24

I want to set the following variables to the same value in one single line

Example:  export A=B=C=20

There is a syntax available in 'bash' but how can I accomplish the above in ksh ?

1
  • 1
    Simply do this: export {A,B,C}=20 Apr 17, 2019 at 15:30

4 Answers 4

43

Ksh93 (or bash) doesn't have such expressions, so it's better to make it explicit. But you can bundle multiple variables (with their initial values) in a single export phrase:

export A=1 B=2 C=3

Testing:

$ (export A=1 B=2 C=3 && ksh -c 'echo A=$A B=$B C=$C D=$D')
A=1 B=2 C=3 D=

Awkward alternatives

There is no C-like shortcut, unless you want this ugly thing:

A=${B:=${C:=1}}; echo $A $B $C
1 1 1

... which does not work with export, nor does it work when B or C are empty or non-existent.

Arithmetic notation

Ksh93 arithmetic notation does actually support C-style chained assignments, but for obvious reasons, this only works with numbers, and you'll then have to do the export separately:

$ ((a=b=c=d=1234))
$ echo $a $b $c $d
1234 1234 1234 1234
$ export a b d
$ ksh -c 'echo a=$a b=$b c=$c d=$d'     # Single quotes prevent immediate substitution
a=1234 b=1234 c= d=d1234                # so new ksh instance has no value for $c

Note how we do not export c, and its value in the child shell is indeed empty.

3
  • 1
    For ksh, certainly it works. But it is a good syntax to write an export in 2 times for other (older) shell: var=value ; export var ; That to say export a b dis the core of the answer.
    – Sandburg
    Dec 21, 2018 at 14:01
  • 1
    how to use syntax export A=1 B=2 C=3 when values contains spaces? Mar 4, 2021 at 19:43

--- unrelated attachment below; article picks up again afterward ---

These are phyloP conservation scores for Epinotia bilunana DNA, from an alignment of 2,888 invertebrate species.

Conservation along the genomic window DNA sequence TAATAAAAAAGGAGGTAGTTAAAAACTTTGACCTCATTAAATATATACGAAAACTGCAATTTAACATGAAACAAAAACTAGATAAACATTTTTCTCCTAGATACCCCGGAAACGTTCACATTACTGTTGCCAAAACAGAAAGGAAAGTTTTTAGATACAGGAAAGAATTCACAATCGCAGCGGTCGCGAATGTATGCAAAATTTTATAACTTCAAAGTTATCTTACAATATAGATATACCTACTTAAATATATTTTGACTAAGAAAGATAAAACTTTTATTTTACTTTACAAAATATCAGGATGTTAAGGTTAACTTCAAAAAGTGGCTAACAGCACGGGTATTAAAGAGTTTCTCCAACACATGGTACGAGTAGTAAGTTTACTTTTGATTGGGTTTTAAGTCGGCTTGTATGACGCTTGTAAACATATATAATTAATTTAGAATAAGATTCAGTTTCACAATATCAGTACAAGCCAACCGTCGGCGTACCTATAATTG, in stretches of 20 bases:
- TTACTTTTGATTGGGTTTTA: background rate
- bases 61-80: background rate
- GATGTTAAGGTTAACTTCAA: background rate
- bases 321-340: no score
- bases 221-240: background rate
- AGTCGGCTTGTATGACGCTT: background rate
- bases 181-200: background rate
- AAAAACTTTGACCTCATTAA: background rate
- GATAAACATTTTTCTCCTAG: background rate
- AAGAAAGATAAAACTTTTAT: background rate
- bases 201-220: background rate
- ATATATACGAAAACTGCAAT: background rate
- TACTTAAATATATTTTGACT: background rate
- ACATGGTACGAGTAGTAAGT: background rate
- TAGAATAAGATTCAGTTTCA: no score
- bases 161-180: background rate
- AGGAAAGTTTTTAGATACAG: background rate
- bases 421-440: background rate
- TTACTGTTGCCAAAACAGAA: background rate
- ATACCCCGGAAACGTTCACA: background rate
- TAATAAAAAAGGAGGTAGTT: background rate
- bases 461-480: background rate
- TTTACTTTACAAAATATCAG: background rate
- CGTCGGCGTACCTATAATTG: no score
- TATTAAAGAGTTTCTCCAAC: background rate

• export A="Just use quotes" Mar 5, 2021 at 21:01
2

Here is my example solution for this:

$> export HTTP_PROXY=http://my.company.proxy:8080 && export http_proxy=$HTTP_PROXY https_proxy=$HTTP_PROXY HTTPS_PROXY=$HTTP_PROXY

$> printenv | grep -i proxy
http_proxy=http://my.company.proxy:8080
HTTPS_PROXY=http://my.company.proxy:8080
https_proxy=http://my.company.proxy:8080
HTTP_PROXY=http://my.company.proxy:8080

Explanation

At first I set the HTTP_PROXY variable with export and execute that command and only after that (&& notes that) set the remaining variables to the same value as of HTTP_PROXY.

2

Here is a portable, although a bit wordy solution. The advantage over arithmetic notation is that it works also for strings:

$ for v in A B C D; do export $v=value; done
$ env | grep -E ^.=
_=*82496*/usr/bin/env
A=value
B=value
C=value
D=value
$ ksh --version
  version         sh (AT&T Research) 2020.0.0
1
export a=60 && export b=60 && export c=60

May not be the best option if you have many variables

3
  • Thanks for the answer. But, is there any 'C" equivalent of assignment in shell when exporting multiple variables Oct 9, 2015 at 7:04
  • I am not sure what you mean by C equivalent..can you explain. Also if you tell what is the purpose of your question, may be I can answer better
    – Raj
    Oct 9, 2015 at 7:13
  • In 'C' we can assign multiple variables to the same value eg: int a,b,c; a=b=c=10; I asked that question to group the 'variables' in '.profile' which has the same value Oct 9, 2015 at 7:22

Your Answer

By clicking “Post Your Answer”, you agree to our terms of service, privacy policy and cookie policy

Not the answer you're looking for? Browse other questions tagged or ask your own question.